As I mentioned in a recent post, we’ll be moving to a new home in August, and I have been doing my best to sort through all the stuff we’ve accumulated over the years. I’ve been donating, recycling and trashing stuff for weeks! It feels great!
The boys have always shared a room (with almost no complaint), but our new home will allow each of them to have their own room. Simon is really looking forward to personalizing his space, but Elliot is “letting” me help with his design. Because they’ve been sharing we are a little short on furniture, so I’ve salvaged our old and forgotten, (read: buried under a mountain of junk) play table and decided to repurpose it…
Step 1: Choose A Design!
Choosing a table top design was a no brainer! It’s no secret I’m an anglophile! A lover of Cadbury, Mini Cooper, English Breakfast Tea, Penhaligons, rainy days & wellies, and of course the Union Jack. It doesn’t hurt that my favorite color is red with blue coming in a close second! Lucky for me Elliot agrees!
Step 2: Gather Your Supplies!
The Union Jack is a somewhat complicated design with multiple colors, so I chose to use chalk paint, which is versatile, requires almost no prep, and dries very quickly. I found a great drawing of the flag online which helped ensure that my flag would be “flying” correctly!
Supplies: Blue Dawn, chalk paint, chalk paint brushes, lintless shop towels, microfiber cloths or an old t-shirt, blue painters tape, paint stir sticks, razor blades, drop cloth, ruler, scissors, clear wax or polyurethane (your choice), kraft paper.
Elliot already has quite a bit of blue furniture, so I used Napoleonic Blue, Emperor Silk Red, and Pure White for the flag and painted the legs and underskirt Aged Grey.
Step 3: Choose & Prepare your work area
Cover your work area and set up all your supplies. I chose my front porch for this project and not only did I have to contend with rain, wind and sun, but the bugs and dust were also quite troublesome. Chalk paint has little to no odor, so if you have the space you might consider painting your project indoors. I found that the paint works best if it’s not too hot or cold.
Step 4: Let’s Get To Work!
Before you start painting it’s a good idea to give your table a quick wash with Blue Dawn and then rinse with water. Now you’re ready! I was so excited to get started on my design I chose to paint the flag first!
I taped off and painted one color at a time, the downside was that this created a few extra steps when it came to taping, but the upside was that I had been undecided about the color of the legs and underskirt, this gave me time to think about it. I applied three coats of paint with 30 minutes drying time between each layer and then left it to completely dry overnight. I repeated this process again for the white and the red.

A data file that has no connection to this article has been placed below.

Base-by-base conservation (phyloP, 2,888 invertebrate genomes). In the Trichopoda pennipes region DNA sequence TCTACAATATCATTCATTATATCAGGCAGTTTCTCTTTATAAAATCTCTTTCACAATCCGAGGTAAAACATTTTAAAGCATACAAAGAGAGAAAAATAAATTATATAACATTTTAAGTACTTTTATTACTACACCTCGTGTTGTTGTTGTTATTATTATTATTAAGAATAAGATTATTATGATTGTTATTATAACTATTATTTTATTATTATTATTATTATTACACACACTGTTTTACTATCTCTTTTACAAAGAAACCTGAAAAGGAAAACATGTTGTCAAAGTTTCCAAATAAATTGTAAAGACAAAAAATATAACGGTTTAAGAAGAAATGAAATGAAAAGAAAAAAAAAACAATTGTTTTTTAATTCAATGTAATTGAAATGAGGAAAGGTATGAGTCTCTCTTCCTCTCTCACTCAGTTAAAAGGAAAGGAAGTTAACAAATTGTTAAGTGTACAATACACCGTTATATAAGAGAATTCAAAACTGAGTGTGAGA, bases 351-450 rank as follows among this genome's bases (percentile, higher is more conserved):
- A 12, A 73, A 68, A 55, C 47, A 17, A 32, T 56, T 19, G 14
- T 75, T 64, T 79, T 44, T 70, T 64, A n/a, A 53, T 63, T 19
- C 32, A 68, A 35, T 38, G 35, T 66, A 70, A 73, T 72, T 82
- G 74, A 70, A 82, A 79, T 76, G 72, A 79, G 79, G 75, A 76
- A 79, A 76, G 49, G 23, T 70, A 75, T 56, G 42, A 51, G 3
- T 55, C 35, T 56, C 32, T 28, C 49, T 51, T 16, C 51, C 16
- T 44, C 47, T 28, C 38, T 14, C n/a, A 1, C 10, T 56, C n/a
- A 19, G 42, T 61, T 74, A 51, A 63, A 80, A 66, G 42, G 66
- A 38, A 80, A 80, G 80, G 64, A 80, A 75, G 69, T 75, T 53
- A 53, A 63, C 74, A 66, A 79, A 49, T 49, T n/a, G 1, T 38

Once the flag was complete it was covered with a protective layer of paper and the legs and skirt were painted with two coats of light grey.
Depending on the look you’re going for there are different brush options. A round brush will give you less control over your brush strokes and if you’re going for a more aged look this might be the one for you. I wanted a very uniform brush stroke and used a flat brush to achieve this look. Chalk paint is quite thick, but I found that first dipping my brush into water and then into the paint made it much easier to spread.
Don’t worry if the first coat of paint looks a bit streaky, it won’t look like that after your second coat and by the time my third coat dried the finish was smooth and even.
Now that I’d finished painting it was time to remove the blue tape. It looked great! I used a small flat brush to touch up a few spots and again let them dry overnight.
Step 5: The finishing touch!
Your last step once you’ve finished painting is to apply a sealant. Initially I planned on using a wax sealer, but thankfully I decided to test the waxing technique on a little chair first. I discovered that the waxing technique is harder than it sounds and in order to achieve the finish I was after I needed just the right air temperature, amount of wax and applied pressure. Not to mention practice!
I was worried my inexperience with waxing would destroy the design I had worked so hard to create. Not only that, but I wasn’t sure I wanted to put that much muscle into three more chairs and a table. Tim mentioned that spraying the table with polyurethane would be my best option, and after quite a bit of research I decided he was right! This would not only seal the paint, but also provide a more forgiving surface. It is a play table after all!
Tim was kind enough to assist me with this final step as he has some experience using this material and I was happy to accept! We picked an open area in the yard, away from the driveway or anything else that might catch some of the overspray. Before getting started we used a microfiber cloth to wipe away any dust and then applied the first coat of sealant. In total we applied three coats of sealant allowing two hours set time in between each coat.
Stay tuned for part two of this post, the chairs…